Monthly Archives: January 2013
As the publication of my book “Sabertooth” comes closer, I am trying to put some order in the mass of material I have been working with during the last few years. It is interesting to leaf through those fat folders full of sketches, some of them dating from MANY years ago: it refreshes my memory about some of the main subjects I have dealt with in the book, and in fact, it motivates me to tackle some of these subjects again, in anticipation for the next book (title to be disclosed at some point in the future…).
Here are some of those “paleo-sketches” (in the whole sense of the word!). They date from more than 15 years ago (Gosh!) and were my early attempts to put together observations about key aspects of big cat anatomy, especially related to hunting:
Sketch 1 (above) shows the sequence of events during a hypothetical hunt by the sabertooth Smilodon: the chase (top); the wrestling struggle (middle); and the killing bite (bottom).
Sketch 2 shows the crucial point when the cat attempts to pull a large prey down to the ground, and it highlights some of the muscles relevant for that action.
Sketch 3 shows aspects of the anatomy of the cheetah, with special attention to the lumbar vertebrae. For the fun of it, I also included a body size comparison betwen the modern cheetah and the extinct species Acinonyx pardinensis. Back then I was already puzzled by the possible meaning of the changes in body proportions during the evolution of sabertooths, and in particular in the shortening of the lumbar vertebra in many species.
Sketch 4 compares the “primitive” skeletal porportions of the early cat Pseudaelurus (left) with those of the very different cheetah (Acinonyx) and sabertooth (Smilodon). Obviously, the skeletons and cats are not shown to scale.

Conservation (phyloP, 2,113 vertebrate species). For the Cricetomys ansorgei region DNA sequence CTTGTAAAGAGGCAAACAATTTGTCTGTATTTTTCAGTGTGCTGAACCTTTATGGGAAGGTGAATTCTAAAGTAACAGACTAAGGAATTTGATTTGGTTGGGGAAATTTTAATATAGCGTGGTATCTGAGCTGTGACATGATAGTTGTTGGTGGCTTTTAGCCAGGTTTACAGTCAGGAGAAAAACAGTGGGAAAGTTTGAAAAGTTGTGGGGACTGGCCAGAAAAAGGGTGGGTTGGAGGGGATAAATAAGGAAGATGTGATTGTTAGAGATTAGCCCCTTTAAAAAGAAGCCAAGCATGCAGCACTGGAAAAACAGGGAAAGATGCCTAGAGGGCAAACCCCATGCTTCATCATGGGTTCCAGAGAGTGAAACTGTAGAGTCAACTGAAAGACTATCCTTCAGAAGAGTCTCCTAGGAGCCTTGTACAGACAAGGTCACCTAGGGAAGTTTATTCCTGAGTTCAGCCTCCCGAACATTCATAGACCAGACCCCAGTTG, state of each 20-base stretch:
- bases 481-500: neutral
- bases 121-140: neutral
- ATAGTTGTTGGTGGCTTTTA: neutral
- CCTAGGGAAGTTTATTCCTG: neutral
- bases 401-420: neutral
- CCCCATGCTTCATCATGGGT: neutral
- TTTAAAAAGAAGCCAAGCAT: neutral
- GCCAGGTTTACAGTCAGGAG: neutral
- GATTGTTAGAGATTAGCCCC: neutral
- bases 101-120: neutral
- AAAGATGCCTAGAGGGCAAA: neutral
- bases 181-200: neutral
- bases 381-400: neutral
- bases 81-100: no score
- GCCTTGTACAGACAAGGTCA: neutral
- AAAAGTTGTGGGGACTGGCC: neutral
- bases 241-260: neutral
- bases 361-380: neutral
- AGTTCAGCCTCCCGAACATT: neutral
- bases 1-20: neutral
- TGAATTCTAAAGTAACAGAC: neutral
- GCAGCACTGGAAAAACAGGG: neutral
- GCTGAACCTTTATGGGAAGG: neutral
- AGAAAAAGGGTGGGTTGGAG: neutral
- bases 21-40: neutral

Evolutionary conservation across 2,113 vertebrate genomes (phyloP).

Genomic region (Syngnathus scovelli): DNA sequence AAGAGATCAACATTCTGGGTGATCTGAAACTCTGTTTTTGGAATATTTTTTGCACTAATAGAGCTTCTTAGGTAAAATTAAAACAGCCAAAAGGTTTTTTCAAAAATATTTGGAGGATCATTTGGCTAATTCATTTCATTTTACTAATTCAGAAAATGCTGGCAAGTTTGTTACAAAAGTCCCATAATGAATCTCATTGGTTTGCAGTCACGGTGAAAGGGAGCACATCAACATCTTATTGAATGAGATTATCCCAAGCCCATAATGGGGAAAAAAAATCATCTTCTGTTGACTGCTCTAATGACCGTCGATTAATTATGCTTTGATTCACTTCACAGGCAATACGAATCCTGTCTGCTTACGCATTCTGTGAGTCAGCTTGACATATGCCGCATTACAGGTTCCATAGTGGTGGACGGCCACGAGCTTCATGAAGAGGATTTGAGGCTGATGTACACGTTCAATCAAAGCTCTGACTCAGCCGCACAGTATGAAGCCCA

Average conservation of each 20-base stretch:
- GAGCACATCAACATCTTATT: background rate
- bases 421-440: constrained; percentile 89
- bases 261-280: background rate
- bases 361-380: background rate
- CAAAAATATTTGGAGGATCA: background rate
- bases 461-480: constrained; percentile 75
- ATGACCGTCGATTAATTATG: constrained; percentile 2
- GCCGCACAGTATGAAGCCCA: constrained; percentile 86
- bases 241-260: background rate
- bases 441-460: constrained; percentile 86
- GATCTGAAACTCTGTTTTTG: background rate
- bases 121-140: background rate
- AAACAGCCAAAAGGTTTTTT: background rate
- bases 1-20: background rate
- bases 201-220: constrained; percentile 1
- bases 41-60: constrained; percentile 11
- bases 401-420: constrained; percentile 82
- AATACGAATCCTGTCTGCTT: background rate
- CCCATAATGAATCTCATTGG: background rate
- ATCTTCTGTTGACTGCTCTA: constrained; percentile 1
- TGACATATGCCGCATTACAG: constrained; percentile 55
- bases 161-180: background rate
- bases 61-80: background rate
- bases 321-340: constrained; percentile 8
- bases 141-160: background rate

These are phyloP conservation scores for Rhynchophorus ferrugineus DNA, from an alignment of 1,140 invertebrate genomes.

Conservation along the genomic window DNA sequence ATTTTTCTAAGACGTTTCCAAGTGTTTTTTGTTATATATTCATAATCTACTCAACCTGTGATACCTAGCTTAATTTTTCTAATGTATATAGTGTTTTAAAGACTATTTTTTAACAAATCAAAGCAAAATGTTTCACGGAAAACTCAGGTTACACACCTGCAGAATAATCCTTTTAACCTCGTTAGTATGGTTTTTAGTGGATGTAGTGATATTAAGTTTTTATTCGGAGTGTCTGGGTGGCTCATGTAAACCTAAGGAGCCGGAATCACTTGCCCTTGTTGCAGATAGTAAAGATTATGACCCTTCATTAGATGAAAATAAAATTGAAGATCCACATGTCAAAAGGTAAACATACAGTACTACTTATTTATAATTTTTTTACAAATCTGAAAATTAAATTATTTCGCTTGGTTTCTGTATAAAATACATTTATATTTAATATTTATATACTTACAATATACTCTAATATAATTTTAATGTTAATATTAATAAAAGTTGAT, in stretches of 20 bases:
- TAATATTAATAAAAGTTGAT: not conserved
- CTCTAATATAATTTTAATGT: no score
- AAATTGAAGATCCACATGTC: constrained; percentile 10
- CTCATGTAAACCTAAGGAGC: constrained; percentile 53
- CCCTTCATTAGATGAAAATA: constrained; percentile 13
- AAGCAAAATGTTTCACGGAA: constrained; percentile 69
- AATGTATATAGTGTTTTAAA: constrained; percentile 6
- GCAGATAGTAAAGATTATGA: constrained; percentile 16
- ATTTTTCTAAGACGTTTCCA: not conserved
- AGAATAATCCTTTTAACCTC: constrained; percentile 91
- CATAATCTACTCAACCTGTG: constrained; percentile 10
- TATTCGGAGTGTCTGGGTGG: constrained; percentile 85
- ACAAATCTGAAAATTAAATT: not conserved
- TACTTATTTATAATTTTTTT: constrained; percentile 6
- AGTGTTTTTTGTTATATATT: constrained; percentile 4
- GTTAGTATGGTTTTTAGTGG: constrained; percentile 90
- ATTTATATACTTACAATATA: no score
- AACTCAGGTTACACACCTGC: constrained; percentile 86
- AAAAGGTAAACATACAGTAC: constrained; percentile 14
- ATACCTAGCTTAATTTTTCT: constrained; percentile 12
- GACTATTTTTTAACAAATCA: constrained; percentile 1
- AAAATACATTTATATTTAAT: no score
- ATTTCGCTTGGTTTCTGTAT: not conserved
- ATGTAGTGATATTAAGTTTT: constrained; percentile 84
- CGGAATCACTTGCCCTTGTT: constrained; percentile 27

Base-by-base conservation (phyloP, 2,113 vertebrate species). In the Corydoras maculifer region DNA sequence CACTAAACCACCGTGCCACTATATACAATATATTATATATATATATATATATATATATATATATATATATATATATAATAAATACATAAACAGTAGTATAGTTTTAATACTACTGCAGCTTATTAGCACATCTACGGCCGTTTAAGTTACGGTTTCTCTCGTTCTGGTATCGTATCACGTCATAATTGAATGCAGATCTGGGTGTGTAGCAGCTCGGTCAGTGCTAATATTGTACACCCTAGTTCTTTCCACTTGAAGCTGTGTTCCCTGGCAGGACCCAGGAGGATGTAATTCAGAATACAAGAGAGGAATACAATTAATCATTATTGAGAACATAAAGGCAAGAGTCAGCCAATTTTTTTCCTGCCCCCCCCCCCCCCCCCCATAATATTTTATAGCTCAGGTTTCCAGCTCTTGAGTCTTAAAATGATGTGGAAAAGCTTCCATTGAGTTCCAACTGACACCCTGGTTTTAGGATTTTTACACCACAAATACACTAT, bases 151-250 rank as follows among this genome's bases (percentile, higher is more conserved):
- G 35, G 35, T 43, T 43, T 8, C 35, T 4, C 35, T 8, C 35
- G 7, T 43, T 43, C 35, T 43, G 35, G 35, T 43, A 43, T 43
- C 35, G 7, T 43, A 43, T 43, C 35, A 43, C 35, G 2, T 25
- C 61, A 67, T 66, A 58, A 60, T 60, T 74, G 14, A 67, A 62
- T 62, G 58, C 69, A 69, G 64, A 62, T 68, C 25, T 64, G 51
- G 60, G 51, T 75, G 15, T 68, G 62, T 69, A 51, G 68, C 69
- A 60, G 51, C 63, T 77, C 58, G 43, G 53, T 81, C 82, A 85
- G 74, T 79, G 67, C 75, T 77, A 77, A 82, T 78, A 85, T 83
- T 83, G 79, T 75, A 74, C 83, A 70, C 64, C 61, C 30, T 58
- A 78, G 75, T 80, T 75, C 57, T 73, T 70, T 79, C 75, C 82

(these drawings do not appear in the book or anywhere else in this form, so this is a sort of exclusive…)
In the years after I did these sketches I have found many fascinating things about these aspects of felid anatomy, which I have tried to reflect in the new book These days I am preparing a short video about some of these things, I expect to be posting it soon!
Have you ever wondered how did the sabertooth cats hunt? Here is a clue: with a lot of patience. Many sabertooth cats were strong, short legged animals uncapable of long chases, so they would need to come VERY close to their intended prey and get to it in a few bounds. Among extant cats, the jaguar (Panthera onca) is the species that more closely resembles some sabertooths in body proportions. In terms of relative lenght and robusticity of the limb segments, the jaguar is almost identical to the sabertooth cat Megantereon, and to the early species of Smilodon, S. gracilis.
So, watching a jaguar hunt would be a useful observation in terms of making inferences about how Megantereon and its relatives could catch their prey. But jaguars are shy animals and they have rarely been seen hunting in the wild. But with more tourists traveling to wonderful wildlife reserves in South America we are beginning to see some amazing footage of never-before seen behaviour. Here are a couple of links to amateur videos of jaguars hunting capibara, the largest living rodent.
The cats show the endless patience and careful stalk that sabertooths must have displayed as well, and the powerful low gallop that covers the distance between predator and prey in a blink of the eye. Also impressive is the size of the capibara, a truly impressive creature…